The Health Ministry of Israel announced on Monday that more than 10% of children who had been diagnosed with COVID-19 are now showing signs of suffering from the so-called lingering coronavirus. The data was gathered from a survey that involved parents of around 13,864 children between the ages of 3 and 18 who had recovered from the coronavirus. The data showed that 11.2% of these children are suffering from the symptoms of long COVID. Of the total children who reported the long-term symptoms, 4.6% of those between the ages of 12 and 18 and 1.8% of the children under the age of 12 are still suffering from the symptoms, even though it has been six months after the illness.
The survey indicated that the probability increased with the children’s age. The chances of COVID-19 were higher amongst the children between the ages of 12 and 18 if they had coronavirus symptoms. However, researchers also discovered that long COVID even existed in 3.5% of the children who tested positive but were asymptomatic. The statement said that these results indicate there are currently thousands of children in the country who are suffering from long-term effects. Scientists have discovered that the coronavirus drives the body into producing a long-lasting immune response.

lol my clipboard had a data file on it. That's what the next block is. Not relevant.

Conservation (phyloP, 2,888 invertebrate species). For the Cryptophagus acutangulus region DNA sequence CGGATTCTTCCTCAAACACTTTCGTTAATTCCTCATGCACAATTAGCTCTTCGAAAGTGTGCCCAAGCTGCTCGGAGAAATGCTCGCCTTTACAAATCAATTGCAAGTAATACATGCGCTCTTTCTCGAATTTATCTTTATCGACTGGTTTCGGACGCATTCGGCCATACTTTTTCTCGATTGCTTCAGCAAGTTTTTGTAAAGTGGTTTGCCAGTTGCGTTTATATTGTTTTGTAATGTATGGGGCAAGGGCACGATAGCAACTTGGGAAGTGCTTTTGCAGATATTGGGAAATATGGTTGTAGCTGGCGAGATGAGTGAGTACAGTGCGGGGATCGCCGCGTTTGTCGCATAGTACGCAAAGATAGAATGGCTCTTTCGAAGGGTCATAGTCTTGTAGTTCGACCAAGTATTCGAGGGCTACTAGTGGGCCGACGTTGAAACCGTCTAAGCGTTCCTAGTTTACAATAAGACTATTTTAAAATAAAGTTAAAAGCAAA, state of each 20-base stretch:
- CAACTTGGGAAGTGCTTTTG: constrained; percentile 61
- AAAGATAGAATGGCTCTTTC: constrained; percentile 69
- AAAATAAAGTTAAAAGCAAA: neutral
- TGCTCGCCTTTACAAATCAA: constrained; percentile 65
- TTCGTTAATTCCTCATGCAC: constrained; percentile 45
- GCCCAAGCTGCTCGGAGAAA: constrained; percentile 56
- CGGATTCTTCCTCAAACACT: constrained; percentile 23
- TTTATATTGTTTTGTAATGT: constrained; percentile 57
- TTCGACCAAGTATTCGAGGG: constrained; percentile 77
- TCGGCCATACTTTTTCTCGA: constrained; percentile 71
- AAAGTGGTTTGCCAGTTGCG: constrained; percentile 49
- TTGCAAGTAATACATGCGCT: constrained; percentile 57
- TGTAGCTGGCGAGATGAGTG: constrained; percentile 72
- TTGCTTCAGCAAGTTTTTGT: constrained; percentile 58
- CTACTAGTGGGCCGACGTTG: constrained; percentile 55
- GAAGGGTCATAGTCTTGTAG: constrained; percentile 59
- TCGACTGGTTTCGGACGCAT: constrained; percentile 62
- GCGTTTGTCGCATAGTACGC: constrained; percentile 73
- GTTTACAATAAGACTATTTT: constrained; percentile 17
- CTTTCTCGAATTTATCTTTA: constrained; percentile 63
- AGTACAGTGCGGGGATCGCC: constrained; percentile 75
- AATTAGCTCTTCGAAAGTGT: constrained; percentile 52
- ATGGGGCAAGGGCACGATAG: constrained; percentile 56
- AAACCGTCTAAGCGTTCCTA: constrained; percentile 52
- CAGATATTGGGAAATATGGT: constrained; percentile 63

Rather than attacking the virus, it attacks the body and this could potentially explain why some patients continue to experience a variety of symptoms, even after they have recovered from the virus. As a result, there can be significant damage in the body, including the blood vessels, brain, and liver. These are the areas that have already been affected in patients who have symptoms of what is referred to as the long COVID. This means that those who have recovered from COVID-19 continue to suffer from breathlessness, fatigue, and illness.
It is believed that long COVID affects around 10% of people between the ages of 18 and 49 who are coronavirus patients. As far as people over the age of 70 are concerned, it affects 20% of these patients. The survey showed that parents of 30% of the children affected reported that there was a deterioration in cognitive, neurological, and mental health abilities. These include concentration problems and disturbed sleep, as compared to before the children had been positive for COVID-19. However, the statement from the Health Ministry did say that as there wasn’t a control group, not all the effects could be directly attributed to the virus.
The children’s wellbeing could have been affected due to school closures, prolonged lockdowns, and the conflict of Israel with Hamas in May that involved the firing of thousands of rockets on civilians. It was also noted that the survey didn’t involve self-diagnosis from doctors and relied more on self-reporting. But, the study said that these finds are undoubtedly a distressing call and require further investigations into the impact of the coronavirus on the mental and cognitive health of children in Israel. The Health Ministry said that the survey got a 94% response, which covered almost all sectors of the country’s population.